Iran, Global Day of Action, Iran protests, 
Iran demonstrations
David Goldman/AP Photo
Saarar Azadi, of Brooklyn, N.Y., is comforted by a fellow demonstrator during a rally in New York against the Iranian government as part of the "Global Day of Action" protests, July 25, 2009.

Amid New Controversy and Protests, How Will Iran Respond?

July 28, 2009 07:00 AM
by Sarah Amandolare
Renewed international accusations of ongoing Basiji militia injustices have prompted a slew of predictions for Iran's immediate and long-term future.

Global Day of Action Spurs Peaceful Protests

Among the protesters on the Global Day of Action on July 25 was "[a] group of 42 Arab human rights organizations," including organizations from Iraq, Syria and Palestinian territories, WashingtonTV reported. Rallies and protests were held in at least 55 cities calling on Iran to release opposition demonstrators. CBS News has video footage of the protests from around the world.

Days earlier, an anonymous member of the Iranian Basiji reportedly spoke with The Jerusalem Post about the militia's system of rape and execution of women. He also discussed his decision to release two Iranian teens arrested during demonstrations in June, which led to his detention by Iranian authorities. According to the Basiji member, "many other police and members of the security forces" have dealt with the same situation, The Jerusalem Post reported.

In light of the emboldened protests and accusations against the Basiji militia, which is intensely loyal to the Supreme Leader Khamenei, speculation is mounting as to what will happen next in Iran. According to Reuters, statements made today by opposition leader Mir Hossein Mousavi suggest that "pro-reform protests" will continue, indicating that trouble is simmering and could soon reach the boiling point again.

The swearing in of Iranian President Mahmoud Ahmadinejad on Aug. 5 is likely to fuel further unrest.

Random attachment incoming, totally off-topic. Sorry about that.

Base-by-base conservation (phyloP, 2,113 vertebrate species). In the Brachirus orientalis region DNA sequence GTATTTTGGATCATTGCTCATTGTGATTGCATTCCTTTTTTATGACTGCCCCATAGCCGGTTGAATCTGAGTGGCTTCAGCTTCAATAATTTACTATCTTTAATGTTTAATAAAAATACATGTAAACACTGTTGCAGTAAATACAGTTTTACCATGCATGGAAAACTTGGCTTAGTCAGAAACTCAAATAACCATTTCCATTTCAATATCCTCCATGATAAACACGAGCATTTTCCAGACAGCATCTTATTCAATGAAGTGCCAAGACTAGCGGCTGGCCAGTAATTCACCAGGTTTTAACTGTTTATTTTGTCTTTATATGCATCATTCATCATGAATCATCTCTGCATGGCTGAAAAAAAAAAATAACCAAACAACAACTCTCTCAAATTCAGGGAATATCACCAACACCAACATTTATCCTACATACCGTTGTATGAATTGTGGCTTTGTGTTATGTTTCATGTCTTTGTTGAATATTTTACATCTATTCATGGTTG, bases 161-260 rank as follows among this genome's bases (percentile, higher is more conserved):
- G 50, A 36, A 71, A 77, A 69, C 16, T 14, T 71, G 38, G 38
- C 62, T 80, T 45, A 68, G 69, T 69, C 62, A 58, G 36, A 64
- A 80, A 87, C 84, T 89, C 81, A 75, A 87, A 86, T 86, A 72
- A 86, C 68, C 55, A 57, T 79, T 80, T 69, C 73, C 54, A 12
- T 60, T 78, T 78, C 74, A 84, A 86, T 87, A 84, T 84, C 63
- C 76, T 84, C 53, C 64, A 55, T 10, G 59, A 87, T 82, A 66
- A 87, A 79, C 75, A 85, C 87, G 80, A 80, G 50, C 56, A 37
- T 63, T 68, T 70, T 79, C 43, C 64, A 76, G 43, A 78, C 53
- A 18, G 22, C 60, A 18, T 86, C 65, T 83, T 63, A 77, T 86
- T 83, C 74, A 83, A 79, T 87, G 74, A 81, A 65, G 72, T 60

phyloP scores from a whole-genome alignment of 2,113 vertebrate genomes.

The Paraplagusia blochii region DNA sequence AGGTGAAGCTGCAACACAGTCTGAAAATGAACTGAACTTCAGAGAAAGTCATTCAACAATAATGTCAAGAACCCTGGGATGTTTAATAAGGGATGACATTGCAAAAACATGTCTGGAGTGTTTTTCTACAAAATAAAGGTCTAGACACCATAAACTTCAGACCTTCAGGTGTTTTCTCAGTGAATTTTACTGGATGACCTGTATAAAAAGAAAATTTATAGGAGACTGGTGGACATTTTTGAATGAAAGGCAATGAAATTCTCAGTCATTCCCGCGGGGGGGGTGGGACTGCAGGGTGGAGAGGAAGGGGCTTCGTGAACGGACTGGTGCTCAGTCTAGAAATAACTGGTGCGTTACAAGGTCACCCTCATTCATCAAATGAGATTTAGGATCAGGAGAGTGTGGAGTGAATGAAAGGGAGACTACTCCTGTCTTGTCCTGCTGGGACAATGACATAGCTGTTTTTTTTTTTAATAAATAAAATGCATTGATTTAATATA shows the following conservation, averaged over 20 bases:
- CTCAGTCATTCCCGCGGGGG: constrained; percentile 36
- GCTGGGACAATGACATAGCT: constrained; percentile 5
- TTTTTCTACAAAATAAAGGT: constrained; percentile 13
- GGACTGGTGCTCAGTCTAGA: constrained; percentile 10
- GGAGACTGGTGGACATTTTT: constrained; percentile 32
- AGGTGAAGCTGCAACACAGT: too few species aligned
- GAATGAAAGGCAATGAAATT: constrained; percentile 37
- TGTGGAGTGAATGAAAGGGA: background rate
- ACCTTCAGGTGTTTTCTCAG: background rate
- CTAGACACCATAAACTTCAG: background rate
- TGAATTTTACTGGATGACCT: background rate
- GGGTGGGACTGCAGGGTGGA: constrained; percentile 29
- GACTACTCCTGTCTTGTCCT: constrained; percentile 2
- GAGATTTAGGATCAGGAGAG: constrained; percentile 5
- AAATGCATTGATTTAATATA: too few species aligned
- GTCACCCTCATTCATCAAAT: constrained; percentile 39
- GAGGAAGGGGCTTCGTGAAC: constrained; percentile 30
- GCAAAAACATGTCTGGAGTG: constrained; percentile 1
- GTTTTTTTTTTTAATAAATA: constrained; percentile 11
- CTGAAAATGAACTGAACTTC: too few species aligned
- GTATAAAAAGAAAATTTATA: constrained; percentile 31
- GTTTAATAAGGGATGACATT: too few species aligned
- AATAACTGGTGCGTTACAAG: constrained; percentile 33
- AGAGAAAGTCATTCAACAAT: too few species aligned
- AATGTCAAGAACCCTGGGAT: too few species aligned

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Opinion & Analysis: Potential fallout of a weakened regime

On The Huffington Post, Mark Fowler discussed a potentially devastating "long term impact" of the elections: a loss of confidence in the Supreme Leader. Writes Fowler, "the challenge to the Islamic Republic as we know it is real."

In a column for Radio Free Europe, Mehdi Mozaffari makes similar claims. "The entire structure of the Islamic republic is under question," he writes. Mozaffari is a political science professor at Aarhus University and heads the Center for Studies in Islamism and Radicalization (CIR). He suggests that no matter how rulers manage Iran's situation, "the days of the Islamic republic in its current form are numbered."

Mozaffari also discusses the Supreme Leader's dependence on the Basiji-affiliated Islamic Revolution Guard Corps (IRGC), which is disliked by Iran's wealthy population and their unofficial spokesman, former President Ali Akbar Hashemi Rafsanjani. Khamenei could become "a hostage to the IRGC" while further alienating rich Iranian businessmen, many of whom live in Dubai and prefer capitalist policies denied by Ahmadinejad. "The question is what the IRGC can or will do," Mozaffari writes.

On July 20, Rafsanjani appeared in public for the first time since the disputed elections, calling for the release of imprisoned demonstrators and for "a free debate about the election on state TV," former BBC Tehran correspondent Jon Leyne reports.

But the ruling regime is unlikely to back down. According to experts interviewed by the BBC, the Supreme Leader and Ahmadinejad consider compromising under pressure a weakness, and are carefully calibrating their "use of force." Therefore, despite the opposition's "steely determination," Leyne predicts, "this is going to be a long, hard fight."

Background: Challenges faced by key players in Iran

Reuters AlertNet offers a roundup of the latest moves by the opposition, the government's response and distinct challenges faced by Khamenei and Ahmadinejad. The opposition movement, led by Mousavi, Mehdi Karoubi and reformist former President Mohammad Khatami, still contends that the elections were unfair. All three have "urged senior clerics to help secure the release of people detained after the election."

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